Forests play an important role in global carbon (C) cycle because they store large quantities of C in vegetation and soil, exchange C with the atmosphere through photosynthesis and respiration particularly primary forest [3] However, the vegetation has undergone destruction and degradation in the modern times due to human intervention like deforestation and degradation. This intervention has resulted in emission of carbon in the ecosystem. Therefore, there is a need to address environmental issues related to this. According to [4], despite role of forest, little attempts have been made to organized study that shows forest potential in carbon stock in developing countries. This is true in Ethiopia, where there is a significant forest resource but these resources are not well addressed and managed. Ethiopia forest cover was about 420,000 square kilometers (35% of Ethiopia‘s land) during twentieth century. These forest cover have declined to 16% in 1952, 3.6% by 1980, 2.6% by 1987, and an estimated 2.4% in 1992 [5]. The recent study shows less than 14.2% of the forest of the entire country is covered with trees. The current forests resources of Ethiopia store 2.76 billion tons of carbon in the aboveground biomass, which will be released to the atmosphere in 50 years if the deforestation continues at the present rate of about 2% [6]. Forest management, therefore, has the potential to mitigate climate change [7].

In Ethiopia there has been very limited forest carbon stock study by considering environmental factors that affect carbon stock. Therefore, this study was done to assess and correlate the environmental variable with carbon amount. And this gives basic information for the management of the forest to mitigate climate change.According to [8], In Gedo forest there is severe human intervention problem and it was intact but now it is depleted and the existing conditions call for a critical mitigating means. To get considerable attention, one way could be show its role in different perspective like its potential to sequester carbon. This has a contribution to control global warming as well as it will have a benefit for the community and country through carbon trade if it is well protected. And in Gedo forest no such study has been conducted with the aim of assessing its carbon stock amount and its dynamics along altitudinal gradient.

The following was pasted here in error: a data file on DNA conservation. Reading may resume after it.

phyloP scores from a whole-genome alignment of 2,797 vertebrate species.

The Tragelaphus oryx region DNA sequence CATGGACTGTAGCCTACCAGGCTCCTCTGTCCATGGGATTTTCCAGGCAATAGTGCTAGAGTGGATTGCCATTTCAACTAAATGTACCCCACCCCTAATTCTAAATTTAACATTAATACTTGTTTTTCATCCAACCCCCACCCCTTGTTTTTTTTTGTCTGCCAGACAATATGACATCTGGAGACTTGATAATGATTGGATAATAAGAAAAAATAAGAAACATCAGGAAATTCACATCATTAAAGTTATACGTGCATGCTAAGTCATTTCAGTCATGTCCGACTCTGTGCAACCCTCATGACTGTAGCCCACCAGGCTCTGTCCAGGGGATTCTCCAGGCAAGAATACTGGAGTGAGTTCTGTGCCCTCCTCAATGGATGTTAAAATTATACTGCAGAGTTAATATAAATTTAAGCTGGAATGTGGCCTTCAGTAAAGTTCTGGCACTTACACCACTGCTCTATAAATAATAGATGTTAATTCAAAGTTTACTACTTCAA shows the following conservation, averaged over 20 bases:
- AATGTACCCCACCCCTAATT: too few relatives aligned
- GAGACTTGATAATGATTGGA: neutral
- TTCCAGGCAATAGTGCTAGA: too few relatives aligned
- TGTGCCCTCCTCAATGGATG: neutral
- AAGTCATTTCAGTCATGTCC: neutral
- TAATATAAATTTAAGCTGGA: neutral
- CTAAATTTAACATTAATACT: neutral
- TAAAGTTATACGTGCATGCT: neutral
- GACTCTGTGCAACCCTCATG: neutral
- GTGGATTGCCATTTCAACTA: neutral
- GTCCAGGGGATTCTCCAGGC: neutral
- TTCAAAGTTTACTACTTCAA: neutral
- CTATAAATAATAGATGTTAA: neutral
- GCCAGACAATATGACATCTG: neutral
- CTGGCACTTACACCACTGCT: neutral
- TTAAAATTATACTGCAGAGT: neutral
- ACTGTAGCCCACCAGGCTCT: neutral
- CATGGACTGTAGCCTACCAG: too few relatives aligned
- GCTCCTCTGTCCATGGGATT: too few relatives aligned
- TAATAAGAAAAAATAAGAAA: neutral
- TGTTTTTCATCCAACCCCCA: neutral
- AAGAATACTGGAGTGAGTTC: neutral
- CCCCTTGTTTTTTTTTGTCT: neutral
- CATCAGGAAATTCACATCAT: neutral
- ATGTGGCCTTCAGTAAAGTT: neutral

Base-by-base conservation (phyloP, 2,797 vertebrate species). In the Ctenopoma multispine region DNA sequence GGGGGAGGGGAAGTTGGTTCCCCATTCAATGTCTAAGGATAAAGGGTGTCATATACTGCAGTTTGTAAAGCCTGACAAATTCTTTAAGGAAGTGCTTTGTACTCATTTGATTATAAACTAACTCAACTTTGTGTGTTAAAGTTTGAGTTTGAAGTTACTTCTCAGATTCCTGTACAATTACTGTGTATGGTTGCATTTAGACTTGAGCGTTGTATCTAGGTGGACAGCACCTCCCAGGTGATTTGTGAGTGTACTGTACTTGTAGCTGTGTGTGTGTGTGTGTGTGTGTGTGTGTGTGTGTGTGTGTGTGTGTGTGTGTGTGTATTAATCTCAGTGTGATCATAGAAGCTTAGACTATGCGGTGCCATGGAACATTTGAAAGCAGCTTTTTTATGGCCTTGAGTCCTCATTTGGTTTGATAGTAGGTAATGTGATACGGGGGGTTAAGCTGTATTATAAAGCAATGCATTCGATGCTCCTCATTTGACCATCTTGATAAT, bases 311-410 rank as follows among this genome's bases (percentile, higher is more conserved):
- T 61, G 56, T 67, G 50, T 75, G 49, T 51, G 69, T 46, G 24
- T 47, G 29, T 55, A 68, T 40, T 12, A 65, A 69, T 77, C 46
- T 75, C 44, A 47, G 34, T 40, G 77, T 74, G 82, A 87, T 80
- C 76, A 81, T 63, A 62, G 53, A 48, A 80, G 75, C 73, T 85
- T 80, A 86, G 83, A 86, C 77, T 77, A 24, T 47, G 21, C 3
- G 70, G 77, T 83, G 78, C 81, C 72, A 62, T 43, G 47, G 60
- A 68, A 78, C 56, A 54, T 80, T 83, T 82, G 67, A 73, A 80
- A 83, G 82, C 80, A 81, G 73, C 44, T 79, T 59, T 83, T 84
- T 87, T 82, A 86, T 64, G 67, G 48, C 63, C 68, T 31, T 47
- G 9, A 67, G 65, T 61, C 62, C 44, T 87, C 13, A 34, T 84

2. Materials and Methods

2.1. Description of the Study Area

This study was conducted in Cheliya District, West Shewa Zone of Oromia National Regional State. The district has altitudinal range of 1300-3060m a.s.l [9]. Gedo Forest lies approximately between latitudes 90 01` and 90 09` North and longitudes 370 15` and 370 27` East (Figure 1). The natural forest of the area is estimated to be the continuation of Jibat regional forest priority area in the southwest which is part of tropical rain forest. Gedo forest is legally demarcated in 1994. It is one of the national forest priority areas of Ethiopia. It covers the total area of above 10,000 hectare [10]. On the other hand, according to Oromia Forest and Wildlife Enterprise Office, based on recent survey the natural forest area is estimated about 5,000 ha excluding settlement, farmland, grazing land and bare land.